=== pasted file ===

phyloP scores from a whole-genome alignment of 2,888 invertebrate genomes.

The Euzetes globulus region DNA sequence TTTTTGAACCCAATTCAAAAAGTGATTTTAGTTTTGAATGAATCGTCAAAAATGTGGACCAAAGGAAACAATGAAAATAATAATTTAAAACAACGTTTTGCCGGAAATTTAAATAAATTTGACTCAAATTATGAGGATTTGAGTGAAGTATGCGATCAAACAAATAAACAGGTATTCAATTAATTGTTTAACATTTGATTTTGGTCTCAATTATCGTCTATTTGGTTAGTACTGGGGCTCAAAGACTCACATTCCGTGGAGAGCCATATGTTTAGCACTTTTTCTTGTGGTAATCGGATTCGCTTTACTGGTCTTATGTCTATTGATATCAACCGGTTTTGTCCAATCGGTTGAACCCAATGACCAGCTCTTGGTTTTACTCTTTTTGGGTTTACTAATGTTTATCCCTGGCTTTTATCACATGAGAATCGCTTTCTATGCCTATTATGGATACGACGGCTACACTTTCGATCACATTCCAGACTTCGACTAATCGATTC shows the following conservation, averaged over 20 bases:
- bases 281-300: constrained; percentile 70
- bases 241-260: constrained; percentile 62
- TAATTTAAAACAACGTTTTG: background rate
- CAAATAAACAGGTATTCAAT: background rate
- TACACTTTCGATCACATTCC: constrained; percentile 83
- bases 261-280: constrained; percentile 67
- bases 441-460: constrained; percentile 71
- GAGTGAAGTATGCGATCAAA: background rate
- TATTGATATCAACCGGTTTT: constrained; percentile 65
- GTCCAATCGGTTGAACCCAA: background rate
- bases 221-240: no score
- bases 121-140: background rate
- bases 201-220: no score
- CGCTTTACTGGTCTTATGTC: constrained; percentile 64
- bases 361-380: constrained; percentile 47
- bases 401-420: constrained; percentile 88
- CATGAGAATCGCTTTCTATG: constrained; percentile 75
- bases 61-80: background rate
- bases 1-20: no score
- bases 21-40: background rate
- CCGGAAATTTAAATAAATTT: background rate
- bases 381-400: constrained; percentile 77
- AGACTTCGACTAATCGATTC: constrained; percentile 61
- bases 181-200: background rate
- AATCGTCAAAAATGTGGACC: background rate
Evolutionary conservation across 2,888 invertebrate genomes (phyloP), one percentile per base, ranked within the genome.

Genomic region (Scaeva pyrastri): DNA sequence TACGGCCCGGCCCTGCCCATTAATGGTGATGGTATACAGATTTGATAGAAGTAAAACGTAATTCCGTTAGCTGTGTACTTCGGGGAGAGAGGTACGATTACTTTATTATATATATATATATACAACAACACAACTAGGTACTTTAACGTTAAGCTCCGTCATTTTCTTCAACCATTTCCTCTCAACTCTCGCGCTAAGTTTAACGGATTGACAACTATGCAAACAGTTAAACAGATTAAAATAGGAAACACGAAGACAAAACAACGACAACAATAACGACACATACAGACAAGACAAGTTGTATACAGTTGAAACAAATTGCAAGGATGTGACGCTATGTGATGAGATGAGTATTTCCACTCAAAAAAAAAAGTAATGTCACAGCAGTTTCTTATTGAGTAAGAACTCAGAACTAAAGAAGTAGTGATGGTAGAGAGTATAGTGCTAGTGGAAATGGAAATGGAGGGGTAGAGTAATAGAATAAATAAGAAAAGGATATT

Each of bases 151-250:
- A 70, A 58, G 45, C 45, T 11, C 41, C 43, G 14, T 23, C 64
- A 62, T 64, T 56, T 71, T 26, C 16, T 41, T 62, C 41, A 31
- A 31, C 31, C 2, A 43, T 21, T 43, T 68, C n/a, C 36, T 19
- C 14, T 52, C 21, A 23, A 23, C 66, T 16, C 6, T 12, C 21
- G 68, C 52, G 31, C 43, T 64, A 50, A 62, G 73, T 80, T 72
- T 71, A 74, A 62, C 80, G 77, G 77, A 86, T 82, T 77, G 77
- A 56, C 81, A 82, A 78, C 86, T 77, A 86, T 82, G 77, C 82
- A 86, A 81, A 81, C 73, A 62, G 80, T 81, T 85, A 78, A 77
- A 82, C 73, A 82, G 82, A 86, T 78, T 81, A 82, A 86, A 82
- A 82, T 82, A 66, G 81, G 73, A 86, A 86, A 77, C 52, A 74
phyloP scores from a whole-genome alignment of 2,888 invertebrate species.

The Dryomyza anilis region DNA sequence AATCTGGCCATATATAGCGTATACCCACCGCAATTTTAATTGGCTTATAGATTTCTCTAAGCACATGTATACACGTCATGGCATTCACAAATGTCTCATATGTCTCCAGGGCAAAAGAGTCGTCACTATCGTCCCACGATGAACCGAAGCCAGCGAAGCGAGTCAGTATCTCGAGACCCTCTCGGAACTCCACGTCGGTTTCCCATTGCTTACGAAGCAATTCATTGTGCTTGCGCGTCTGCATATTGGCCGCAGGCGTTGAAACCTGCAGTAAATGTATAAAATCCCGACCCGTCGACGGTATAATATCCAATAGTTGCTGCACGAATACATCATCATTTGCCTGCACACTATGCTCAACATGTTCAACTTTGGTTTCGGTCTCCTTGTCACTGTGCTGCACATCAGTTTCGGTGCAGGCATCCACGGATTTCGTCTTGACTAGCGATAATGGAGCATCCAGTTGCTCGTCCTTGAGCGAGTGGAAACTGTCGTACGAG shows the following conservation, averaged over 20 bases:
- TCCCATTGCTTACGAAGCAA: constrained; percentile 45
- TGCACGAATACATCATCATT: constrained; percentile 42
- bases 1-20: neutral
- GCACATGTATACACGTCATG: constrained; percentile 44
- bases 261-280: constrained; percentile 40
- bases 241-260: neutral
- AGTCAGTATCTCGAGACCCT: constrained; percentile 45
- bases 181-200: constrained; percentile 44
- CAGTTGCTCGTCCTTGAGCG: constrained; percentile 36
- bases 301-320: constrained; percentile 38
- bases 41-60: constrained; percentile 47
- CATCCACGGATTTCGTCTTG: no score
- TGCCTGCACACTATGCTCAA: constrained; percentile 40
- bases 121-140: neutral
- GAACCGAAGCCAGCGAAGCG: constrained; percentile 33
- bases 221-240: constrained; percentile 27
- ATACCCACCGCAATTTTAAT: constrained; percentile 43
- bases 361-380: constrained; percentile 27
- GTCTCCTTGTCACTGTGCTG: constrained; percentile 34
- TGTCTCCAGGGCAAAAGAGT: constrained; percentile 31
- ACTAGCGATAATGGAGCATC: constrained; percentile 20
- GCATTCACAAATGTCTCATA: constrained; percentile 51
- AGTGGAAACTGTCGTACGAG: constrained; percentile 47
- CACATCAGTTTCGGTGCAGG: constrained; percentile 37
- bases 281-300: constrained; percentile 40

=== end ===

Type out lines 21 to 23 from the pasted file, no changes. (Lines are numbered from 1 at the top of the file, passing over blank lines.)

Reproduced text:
- bases 1-20: no score
- bases 21-40: background rate
- CCGGAAATTTAAATAAATTT: background rate